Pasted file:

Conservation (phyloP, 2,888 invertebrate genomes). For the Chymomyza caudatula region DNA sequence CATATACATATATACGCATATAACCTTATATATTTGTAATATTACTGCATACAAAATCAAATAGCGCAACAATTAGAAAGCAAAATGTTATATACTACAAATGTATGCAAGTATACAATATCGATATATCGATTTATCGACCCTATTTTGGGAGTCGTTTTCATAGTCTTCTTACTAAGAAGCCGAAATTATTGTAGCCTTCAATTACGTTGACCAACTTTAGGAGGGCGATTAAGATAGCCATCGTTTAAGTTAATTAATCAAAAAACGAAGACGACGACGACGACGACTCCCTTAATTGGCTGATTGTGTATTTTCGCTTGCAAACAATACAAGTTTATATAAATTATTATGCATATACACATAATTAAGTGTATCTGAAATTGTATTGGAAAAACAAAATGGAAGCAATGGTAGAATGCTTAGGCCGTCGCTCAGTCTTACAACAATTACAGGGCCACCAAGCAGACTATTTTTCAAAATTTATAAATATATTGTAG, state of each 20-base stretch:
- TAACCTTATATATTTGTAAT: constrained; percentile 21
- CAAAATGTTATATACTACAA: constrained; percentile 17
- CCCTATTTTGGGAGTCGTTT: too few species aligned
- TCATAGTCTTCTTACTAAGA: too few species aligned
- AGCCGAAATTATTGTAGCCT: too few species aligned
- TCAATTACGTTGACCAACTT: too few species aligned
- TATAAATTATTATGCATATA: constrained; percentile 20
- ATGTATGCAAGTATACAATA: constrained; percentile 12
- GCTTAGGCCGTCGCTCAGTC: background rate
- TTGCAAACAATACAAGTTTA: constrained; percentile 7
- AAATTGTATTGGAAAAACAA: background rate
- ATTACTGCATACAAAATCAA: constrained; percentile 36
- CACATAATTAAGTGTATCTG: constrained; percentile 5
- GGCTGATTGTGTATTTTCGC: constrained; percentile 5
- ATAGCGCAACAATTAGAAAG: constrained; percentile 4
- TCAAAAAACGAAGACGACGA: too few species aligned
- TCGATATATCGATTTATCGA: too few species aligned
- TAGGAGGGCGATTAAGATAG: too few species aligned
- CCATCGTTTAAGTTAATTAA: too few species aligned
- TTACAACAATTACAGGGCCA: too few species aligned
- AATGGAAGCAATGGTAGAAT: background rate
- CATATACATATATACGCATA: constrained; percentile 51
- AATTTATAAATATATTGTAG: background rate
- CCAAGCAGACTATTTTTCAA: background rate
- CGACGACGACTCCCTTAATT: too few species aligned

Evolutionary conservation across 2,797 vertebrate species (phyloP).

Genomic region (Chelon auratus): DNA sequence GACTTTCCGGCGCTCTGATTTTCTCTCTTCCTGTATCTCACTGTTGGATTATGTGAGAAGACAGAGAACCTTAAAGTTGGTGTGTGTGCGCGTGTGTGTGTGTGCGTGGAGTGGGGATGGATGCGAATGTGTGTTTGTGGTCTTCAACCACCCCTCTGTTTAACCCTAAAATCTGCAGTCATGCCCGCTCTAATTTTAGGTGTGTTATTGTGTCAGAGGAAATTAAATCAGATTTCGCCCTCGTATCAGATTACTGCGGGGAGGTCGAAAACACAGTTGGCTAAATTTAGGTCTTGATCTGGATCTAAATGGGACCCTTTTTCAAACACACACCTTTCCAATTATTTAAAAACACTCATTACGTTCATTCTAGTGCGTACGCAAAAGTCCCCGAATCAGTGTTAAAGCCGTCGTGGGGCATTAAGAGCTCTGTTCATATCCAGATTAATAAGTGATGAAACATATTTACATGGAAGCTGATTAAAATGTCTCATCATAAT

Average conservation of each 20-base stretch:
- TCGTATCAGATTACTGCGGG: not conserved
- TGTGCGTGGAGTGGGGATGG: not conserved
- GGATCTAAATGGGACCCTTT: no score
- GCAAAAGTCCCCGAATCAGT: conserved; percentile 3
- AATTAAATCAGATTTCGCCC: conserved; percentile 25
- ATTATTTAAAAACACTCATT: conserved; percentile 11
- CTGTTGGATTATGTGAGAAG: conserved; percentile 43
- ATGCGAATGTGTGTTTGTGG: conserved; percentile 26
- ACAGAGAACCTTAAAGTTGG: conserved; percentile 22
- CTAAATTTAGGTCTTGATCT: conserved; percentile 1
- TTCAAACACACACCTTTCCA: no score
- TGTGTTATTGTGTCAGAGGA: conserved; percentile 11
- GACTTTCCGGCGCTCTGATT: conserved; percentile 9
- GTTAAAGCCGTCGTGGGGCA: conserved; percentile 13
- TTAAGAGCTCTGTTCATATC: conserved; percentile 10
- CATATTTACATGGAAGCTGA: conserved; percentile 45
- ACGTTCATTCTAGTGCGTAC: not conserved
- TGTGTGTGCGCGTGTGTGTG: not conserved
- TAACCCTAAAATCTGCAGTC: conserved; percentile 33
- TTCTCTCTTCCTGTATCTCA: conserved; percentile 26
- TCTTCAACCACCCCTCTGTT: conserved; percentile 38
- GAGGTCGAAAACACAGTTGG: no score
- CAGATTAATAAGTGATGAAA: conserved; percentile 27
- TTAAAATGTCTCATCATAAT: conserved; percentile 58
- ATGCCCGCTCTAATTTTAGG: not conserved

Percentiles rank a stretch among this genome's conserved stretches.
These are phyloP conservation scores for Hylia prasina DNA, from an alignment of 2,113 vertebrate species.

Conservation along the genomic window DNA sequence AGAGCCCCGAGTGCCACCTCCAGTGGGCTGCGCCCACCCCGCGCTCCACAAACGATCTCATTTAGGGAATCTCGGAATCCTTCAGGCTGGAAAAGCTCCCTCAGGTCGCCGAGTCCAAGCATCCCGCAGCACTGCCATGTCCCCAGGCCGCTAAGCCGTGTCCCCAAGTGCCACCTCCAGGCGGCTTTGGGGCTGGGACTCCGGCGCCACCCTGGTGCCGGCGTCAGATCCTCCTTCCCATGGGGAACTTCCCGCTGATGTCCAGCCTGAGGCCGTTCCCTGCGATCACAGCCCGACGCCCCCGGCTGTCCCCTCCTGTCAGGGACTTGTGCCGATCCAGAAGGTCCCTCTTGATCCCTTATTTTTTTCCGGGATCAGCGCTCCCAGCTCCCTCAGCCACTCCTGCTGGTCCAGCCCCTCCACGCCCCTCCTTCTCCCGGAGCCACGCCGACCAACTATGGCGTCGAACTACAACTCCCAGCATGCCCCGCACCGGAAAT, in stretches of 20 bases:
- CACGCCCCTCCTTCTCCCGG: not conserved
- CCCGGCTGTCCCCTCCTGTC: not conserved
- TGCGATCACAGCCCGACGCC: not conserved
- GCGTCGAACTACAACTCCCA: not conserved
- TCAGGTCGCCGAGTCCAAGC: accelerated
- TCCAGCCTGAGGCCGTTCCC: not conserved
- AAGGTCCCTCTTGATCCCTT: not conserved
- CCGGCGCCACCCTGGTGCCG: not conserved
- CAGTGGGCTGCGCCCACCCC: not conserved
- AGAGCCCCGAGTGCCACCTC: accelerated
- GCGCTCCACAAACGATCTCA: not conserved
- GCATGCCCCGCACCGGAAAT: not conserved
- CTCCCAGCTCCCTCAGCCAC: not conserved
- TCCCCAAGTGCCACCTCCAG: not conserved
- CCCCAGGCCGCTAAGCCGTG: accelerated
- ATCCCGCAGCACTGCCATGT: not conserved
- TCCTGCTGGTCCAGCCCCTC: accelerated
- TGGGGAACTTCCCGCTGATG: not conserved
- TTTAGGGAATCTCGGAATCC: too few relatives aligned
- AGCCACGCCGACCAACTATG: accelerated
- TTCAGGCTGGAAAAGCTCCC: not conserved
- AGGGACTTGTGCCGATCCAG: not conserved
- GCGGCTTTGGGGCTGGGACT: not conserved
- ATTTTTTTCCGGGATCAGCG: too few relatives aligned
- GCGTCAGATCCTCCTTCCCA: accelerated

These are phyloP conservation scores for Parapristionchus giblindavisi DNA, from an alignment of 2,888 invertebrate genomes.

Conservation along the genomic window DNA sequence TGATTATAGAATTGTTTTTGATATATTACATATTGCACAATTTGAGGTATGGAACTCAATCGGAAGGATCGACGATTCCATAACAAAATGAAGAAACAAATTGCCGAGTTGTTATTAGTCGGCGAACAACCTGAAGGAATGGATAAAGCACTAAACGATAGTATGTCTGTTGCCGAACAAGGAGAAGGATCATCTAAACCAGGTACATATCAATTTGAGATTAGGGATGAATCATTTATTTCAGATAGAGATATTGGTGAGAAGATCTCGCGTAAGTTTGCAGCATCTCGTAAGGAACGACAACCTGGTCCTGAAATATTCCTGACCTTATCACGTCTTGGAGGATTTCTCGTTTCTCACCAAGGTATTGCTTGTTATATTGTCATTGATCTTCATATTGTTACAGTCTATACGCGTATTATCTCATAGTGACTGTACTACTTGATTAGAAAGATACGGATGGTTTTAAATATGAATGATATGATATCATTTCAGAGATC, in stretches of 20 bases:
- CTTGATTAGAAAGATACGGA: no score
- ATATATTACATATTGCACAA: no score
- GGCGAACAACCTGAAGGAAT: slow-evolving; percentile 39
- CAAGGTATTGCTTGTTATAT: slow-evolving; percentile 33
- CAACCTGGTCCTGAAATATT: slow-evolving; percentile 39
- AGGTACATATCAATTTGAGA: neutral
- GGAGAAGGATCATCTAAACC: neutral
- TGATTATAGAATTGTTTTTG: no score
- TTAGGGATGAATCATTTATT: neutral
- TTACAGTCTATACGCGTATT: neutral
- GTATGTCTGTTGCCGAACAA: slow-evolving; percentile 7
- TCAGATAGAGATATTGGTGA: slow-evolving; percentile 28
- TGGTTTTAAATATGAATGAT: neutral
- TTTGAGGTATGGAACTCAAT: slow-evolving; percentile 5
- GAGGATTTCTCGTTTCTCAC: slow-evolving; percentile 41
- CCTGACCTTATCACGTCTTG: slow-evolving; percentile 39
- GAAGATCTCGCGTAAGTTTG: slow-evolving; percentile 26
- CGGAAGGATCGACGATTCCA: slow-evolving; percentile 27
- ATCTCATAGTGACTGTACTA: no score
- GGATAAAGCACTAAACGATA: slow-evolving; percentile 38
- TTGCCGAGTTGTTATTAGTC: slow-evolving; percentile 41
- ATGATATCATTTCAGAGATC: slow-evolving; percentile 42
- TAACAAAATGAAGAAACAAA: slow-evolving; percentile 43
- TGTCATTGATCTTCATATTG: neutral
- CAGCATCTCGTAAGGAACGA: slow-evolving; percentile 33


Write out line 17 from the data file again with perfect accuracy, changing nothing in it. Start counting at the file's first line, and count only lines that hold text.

- TCAAAAAACGAAGACGACGA: too few species aligned